Each separate application for reissue under subsection 47(3) of the Patent Act must be independently patentable as covering separate inventions in order to ensure that double-patenting does not arise. Where multiple applications for reissue co-exist for the same patent, yet do not cover separate and distinct parts of its invention, only one reissued patent (at most) can be granted.

Subsection 23.03.08a – entire subsection

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23.03.08a Examination of multiple, co-existing applications for reissue
April 2018

A situation could arise in which one or more co-existing applications for reissue are considered compliant with the Patent Act and Patent Rules, but at least one co-existing application for reissue for the same patent is refused by the Commissioner of Patents or withdrawn by the patentee. If applicable in such a case, the patentee will be notified that they may, if desired and before the expiry of a specified time limit, introduce subject-matter that appears in the refused or withdrawn application for reissue into one of the compliant applications for reissue as long as that subject-matter appeared in the original patent. If, after the introduction of subject-matter, the previously-compliant co-existing application for reissue remains compliant with the Patent Act and Patent Rules, then a patent will proceed to be reissued for the compliant applications for reissue. If the introduction of subject-matter causes the previously-compliant, co-existing application for reissue to fail to comply with the Patent Act and/or Patent Rules, then examination will continue on the previously-compliant, co-existing application for reissue until it is found to be compliant, is refused or is withdrawn.  If no response is received within the specified time limit, then patents will be reissued based on the compliant applications for reissue as they exist on file in the Office.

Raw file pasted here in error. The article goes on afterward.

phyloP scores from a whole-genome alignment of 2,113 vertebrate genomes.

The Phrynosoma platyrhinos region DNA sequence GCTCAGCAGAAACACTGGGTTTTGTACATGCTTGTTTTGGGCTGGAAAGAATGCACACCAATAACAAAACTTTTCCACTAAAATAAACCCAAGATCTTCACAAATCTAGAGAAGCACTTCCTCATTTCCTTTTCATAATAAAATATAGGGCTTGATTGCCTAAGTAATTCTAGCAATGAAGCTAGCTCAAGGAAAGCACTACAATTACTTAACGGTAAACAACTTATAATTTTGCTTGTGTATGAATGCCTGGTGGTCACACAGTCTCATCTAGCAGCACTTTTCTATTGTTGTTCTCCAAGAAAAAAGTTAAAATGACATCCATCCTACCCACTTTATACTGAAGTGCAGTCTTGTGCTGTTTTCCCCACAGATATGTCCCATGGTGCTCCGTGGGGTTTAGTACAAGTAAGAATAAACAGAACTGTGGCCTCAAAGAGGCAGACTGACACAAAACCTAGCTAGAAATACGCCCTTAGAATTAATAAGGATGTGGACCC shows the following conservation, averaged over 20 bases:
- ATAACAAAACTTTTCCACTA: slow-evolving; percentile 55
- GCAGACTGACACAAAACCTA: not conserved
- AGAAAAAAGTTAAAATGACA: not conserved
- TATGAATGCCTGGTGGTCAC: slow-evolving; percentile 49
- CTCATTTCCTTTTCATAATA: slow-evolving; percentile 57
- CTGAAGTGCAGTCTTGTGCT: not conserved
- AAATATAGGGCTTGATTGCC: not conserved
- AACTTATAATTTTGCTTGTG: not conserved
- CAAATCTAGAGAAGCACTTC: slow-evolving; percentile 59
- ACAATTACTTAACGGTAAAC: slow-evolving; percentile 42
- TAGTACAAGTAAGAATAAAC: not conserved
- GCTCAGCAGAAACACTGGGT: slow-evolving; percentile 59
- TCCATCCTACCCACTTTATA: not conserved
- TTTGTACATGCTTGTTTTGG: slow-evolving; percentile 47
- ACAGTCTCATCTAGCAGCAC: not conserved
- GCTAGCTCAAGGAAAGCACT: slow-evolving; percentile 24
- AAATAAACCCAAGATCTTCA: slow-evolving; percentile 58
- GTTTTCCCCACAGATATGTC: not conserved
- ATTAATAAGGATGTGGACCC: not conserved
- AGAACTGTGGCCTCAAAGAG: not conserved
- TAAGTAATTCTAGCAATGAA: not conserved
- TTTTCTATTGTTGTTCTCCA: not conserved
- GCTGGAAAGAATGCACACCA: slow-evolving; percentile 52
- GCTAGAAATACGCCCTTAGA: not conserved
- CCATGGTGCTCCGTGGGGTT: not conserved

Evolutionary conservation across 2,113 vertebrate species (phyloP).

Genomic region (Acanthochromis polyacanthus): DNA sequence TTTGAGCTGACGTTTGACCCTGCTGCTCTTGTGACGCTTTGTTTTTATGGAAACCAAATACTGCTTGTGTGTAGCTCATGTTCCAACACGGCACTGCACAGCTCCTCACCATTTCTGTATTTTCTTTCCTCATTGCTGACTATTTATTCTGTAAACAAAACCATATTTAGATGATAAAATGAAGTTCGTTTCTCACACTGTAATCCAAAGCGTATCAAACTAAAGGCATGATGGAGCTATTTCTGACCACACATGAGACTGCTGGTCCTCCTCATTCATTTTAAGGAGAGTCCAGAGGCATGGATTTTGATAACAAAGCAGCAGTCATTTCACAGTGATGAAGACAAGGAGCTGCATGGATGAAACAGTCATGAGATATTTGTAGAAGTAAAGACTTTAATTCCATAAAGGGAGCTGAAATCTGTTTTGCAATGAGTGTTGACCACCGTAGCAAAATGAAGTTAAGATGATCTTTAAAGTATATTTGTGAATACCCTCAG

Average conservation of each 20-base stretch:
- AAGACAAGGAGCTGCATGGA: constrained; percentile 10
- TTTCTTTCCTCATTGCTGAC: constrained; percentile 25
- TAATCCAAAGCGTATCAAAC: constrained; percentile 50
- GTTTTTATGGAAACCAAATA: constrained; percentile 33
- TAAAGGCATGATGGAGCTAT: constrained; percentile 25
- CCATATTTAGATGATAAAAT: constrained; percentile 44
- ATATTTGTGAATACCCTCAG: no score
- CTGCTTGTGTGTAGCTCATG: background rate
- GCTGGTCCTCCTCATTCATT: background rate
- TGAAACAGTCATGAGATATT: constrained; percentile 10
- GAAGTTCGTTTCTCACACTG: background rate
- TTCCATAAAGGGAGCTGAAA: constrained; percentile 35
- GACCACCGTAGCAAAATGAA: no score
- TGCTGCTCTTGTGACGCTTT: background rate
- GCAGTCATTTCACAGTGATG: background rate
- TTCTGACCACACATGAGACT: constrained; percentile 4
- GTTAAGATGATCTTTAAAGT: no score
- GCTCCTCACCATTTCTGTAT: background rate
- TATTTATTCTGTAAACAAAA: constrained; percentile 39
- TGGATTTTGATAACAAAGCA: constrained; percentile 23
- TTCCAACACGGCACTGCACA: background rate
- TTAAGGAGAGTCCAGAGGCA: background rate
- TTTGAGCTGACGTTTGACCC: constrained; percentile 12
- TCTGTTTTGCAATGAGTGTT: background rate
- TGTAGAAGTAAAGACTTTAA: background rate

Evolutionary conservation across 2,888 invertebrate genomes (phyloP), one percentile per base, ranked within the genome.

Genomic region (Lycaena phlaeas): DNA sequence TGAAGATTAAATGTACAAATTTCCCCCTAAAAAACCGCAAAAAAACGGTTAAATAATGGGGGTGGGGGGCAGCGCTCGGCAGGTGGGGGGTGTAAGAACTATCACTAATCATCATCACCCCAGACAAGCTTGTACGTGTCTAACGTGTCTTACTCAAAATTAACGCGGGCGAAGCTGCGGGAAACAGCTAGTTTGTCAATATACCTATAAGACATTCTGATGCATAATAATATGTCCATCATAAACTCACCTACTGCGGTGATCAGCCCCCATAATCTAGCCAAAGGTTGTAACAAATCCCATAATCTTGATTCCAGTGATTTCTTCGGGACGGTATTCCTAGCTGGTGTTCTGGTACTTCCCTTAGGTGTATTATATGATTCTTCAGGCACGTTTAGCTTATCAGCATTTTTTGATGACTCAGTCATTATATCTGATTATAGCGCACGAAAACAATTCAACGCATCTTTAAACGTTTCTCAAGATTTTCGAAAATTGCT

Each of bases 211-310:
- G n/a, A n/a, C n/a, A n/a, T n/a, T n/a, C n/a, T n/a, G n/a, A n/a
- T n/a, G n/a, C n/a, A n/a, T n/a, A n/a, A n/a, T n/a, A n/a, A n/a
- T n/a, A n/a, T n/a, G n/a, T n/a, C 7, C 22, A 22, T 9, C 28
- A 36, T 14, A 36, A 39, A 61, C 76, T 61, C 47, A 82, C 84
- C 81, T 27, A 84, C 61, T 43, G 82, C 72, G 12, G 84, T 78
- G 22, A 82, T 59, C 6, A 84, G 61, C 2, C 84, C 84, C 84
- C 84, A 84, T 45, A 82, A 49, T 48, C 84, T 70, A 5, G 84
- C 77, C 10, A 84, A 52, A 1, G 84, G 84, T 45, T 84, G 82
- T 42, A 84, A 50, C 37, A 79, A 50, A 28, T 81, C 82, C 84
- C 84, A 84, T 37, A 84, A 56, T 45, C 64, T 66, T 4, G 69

Section 23.03.10 – entire section

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23.03.10 Effect of a reissued patent
December 2015

The effect of reissue is retroactive and rights exist with respect to the reissued patent as if they had been in effect as of the original grant date (subsection 47(2) of the Patent Act).

A reissued patent may not be withdrawn after it has been issued in favour of the original patent.

Any pending action is not affected by a reissue "to the extent that its claims are identical with the original patent" (subsection 47(2) of the Patent Act). In this context "identical" is taken to mean "of the same scope".

No additional maintenance fees apply to a reissue application (subsections 100(2), 155(2) and 182(2) of the Patent Rules). However, maintenance fees remain payable on the original patent until it reissues (if it reissues), and then become payable on the reissued patent under the same conditions as the original patent (subsections 101(1),(2), 156(1), (2) and 182(3), (4) of the Patent Rules), that is, in accordance with the maintenance fee due dates that apply to the original patent (see chapter 24 of this manual).

23.03.10 Effect of a reissued patent
April 2018

The effect of reissue is retroactive and rights exist with respect to the reissued patent as if they had been in effect as of the original grant date (subsection 47(2) of the Patent Act).

A reissued patent may not be withdrawn after it has been issued in favour of the original patent.

Any pending action is not affected by a reissue "to the extent that its claims are identical with the original patent" (subsection 47(2) of the Patent Act). In this context "identical" is taken to mean "of the same scope".

No additional maintenance fees apply to an application for reissue (subsections 100(2), 155(2) and 182(2) of the Patent Rules). However, maintenance fees remain payable on the original patent until it reissues (if it reissues), and then become payable on the reissued patent under the same conditions as the original patent (subsections 101(1), (2),156(1), (2) and 182(3), (4) of the Patent Rules), that is, in accordance with the maintenance fee due dates that apply to the original patent (see chapter 24 of this manual).